• Last year, HHSC-OIG reached a settlement with a physician in Pharr, Texas for $297,549 for the alleged improperly billing of Medicaid after hours claims. Government investigators claimed that the provider was improperly reimbursed for Medicaid after hours services, in contravention to the billing requirements set out in the provider’s Medicaid managed care contract and HHSC program policy.[5]
  • That same month, the government regulators reached a similar settlement with a physician practice in Mission, Texas in the amount of $61,310. [6]
  • Notably, Texas has recently upped-the-ante, so to speak, by issuing a “Clarification Statement” meant to further explain its coverage of Medicaid after hours claims. Effective February 1, 2020, Texas Medicaid & Healthcare Partnership (TMHP)[7] now takes the position that:“After hours procedures are limited to one per day, same provider.” [8]

What is meant by this “Clarification Statement”?  Great question.  At this time, TMHP has not issued any additional guidance setting out the parameters of this new rule.

New Jersey

  • In this case, the New Jersey Office of the Comptroller, Medicaid Fraud Division, (New Jersey Comptroller) alleged that one of its Medicaid providers had improperly billed 99050 for services which it provided during “regular office hours.”[9] In its decision, the New Jersey Comptroller argued that because CPT 99050 was an add-on code, it should not be utilized and billed frequently, and that the provider’s frequent use of the code indicated improper usage.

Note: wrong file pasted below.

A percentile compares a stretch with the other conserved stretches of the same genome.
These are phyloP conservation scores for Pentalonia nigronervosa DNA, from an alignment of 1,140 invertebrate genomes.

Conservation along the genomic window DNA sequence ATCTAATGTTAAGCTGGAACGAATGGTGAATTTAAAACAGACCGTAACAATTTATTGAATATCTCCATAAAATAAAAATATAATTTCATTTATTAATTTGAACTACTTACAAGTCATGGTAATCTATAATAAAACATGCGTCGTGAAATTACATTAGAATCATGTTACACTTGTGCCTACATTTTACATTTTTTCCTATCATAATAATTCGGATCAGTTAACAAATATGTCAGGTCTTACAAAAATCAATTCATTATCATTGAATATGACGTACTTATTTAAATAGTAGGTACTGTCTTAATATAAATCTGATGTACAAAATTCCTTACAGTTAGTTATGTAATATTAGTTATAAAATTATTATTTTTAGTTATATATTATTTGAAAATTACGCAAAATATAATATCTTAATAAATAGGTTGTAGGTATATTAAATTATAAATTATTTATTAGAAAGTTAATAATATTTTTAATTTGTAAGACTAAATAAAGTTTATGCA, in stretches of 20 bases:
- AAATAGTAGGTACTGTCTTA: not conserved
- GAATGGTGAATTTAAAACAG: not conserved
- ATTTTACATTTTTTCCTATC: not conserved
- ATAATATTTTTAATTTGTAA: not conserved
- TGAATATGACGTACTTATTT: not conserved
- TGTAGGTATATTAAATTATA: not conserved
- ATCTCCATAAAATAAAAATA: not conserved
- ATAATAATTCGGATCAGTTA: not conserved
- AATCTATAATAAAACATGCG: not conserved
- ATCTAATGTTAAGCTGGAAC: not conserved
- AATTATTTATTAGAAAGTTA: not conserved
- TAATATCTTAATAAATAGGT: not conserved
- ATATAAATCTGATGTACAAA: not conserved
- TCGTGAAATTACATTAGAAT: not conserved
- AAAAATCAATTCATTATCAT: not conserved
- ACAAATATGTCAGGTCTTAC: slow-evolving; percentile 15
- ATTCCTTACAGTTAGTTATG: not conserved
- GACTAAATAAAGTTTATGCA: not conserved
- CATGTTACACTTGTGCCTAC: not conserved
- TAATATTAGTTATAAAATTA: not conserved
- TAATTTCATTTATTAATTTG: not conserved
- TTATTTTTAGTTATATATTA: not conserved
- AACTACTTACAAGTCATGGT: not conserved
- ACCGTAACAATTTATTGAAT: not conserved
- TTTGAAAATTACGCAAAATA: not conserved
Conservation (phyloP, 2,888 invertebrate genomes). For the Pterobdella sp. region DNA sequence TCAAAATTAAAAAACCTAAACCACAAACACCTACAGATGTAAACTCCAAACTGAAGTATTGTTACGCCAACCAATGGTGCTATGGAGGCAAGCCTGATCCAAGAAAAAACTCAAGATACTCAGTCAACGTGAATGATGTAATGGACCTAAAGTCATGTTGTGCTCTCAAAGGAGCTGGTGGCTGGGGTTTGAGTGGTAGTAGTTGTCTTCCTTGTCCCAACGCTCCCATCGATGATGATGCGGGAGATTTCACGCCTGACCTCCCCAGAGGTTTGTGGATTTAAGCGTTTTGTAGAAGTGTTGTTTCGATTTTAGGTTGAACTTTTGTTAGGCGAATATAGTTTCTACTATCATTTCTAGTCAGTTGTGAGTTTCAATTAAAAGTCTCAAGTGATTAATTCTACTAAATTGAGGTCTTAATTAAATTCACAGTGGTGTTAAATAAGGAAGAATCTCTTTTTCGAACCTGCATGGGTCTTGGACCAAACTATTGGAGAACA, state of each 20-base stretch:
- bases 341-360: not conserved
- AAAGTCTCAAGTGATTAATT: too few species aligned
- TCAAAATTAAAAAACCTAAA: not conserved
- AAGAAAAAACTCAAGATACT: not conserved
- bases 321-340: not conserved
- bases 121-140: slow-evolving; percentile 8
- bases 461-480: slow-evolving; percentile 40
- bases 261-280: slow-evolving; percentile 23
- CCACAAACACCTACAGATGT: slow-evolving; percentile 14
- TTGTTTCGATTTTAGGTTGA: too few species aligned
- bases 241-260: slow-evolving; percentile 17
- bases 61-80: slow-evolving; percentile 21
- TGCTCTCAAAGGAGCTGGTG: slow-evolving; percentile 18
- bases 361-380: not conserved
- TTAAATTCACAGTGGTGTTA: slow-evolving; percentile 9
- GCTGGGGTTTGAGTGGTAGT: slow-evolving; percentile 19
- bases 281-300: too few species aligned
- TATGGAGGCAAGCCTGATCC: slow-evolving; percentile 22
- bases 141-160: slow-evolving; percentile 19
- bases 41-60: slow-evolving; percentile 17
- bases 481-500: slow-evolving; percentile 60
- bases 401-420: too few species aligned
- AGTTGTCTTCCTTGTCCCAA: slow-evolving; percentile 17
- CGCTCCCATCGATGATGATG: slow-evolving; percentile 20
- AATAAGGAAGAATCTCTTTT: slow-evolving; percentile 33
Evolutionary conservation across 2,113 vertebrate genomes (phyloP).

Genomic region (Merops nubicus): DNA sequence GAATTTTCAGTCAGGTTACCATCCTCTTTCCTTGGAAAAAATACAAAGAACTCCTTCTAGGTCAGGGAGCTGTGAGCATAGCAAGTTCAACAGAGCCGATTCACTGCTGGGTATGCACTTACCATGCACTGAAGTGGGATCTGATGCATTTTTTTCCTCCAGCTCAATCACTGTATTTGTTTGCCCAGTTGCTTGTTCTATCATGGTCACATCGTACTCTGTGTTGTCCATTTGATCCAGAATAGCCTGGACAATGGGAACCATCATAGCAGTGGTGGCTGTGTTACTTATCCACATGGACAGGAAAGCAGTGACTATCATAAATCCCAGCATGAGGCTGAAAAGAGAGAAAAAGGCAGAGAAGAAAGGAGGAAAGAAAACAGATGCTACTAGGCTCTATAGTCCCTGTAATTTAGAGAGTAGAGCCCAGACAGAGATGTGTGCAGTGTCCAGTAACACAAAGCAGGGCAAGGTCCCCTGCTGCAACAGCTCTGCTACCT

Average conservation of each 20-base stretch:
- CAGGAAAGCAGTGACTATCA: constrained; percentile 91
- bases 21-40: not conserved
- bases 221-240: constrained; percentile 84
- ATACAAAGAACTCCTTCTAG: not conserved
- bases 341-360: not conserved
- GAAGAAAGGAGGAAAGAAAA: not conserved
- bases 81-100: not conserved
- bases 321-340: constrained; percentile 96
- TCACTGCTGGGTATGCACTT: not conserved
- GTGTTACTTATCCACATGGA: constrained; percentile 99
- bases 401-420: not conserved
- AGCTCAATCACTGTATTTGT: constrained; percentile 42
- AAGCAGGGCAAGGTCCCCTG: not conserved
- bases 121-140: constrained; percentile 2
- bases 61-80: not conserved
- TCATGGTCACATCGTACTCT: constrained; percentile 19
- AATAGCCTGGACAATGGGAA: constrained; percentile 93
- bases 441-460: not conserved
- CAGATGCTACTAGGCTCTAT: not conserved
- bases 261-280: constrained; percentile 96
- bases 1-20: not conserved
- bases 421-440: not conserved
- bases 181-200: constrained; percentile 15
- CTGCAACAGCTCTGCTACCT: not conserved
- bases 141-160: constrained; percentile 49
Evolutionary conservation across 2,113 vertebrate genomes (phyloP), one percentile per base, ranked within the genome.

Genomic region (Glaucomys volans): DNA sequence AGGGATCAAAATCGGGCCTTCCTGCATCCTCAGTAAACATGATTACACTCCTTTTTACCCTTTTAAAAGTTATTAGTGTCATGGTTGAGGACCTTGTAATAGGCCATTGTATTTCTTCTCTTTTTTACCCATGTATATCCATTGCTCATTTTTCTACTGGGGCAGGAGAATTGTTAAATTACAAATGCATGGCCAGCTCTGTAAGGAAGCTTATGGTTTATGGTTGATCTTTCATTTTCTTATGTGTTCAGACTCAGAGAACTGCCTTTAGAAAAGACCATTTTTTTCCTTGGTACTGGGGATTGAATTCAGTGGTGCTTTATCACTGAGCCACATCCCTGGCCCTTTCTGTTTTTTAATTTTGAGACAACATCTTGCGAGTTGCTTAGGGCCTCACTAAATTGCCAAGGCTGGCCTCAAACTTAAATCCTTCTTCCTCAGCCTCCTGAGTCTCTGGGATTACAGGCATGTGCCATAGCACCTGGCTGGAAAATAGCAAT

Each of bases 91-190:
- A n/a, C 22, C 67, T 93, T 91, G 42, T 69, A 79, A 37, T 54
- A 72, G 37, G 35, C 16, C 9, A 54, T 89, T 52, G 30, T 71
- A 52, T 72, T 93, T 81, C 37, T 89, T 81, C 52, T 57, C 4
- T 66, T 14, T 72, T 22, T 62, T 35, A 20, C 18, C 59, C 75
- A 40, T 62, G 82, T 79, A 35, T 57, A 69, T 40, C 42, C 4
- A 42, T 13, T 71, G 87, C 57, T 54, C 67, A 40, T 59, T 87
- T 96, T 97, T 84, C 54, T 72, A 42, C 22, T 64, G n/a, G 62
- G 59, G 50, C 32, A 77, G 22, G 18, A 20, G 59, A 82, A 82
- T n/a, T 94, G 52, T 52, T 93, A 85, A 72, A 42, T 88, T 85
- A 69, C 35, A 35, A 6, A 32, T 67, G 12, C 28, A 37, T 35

• To determine the practice’s regular business hours, the New Jersey Comptroller reviewed the hours of operation that were listed in the credentialing documents which the provider submitted to enroll in the payor’s managed care network, and the hours of operation listed on the payor’s online provider portal. The New Jersey Comptroller then compared these times against the times and dates of service which were listed in the claims submitted by the provider to determine whether the provider regularly treated patients on weekends and federal holidays (July 4th, Labor Day, Thanksgiving, Christmas, New Year’s Day, Easter, and Memorial Day).  After completing this analysis, the New Jersey Comptroller argued that dates and times which were submitted with the Medicaid provider’s claims showed that the Medicaid provider regularly operated during weekends and federal holidays, and that these times were considered regular office hours for purposes of the after hours code.
  • The New Jersey Comptroller concluded that the Medicaid provider had improperly used CPT 99050 despite the fact that the Medicaid payor had reassured the provider that it was properly billing the code, and had awarded the Medicaid provider a $100,000 bonus for saving the payor over $600,000 in emergency room visits. Although the New Jersey Comptroller acknowledged the provider’s receipt of this award, it concluded that the practice’s receipt of this award did not overcome the practice’s allegedly improper use of CPT 99050.

Alabama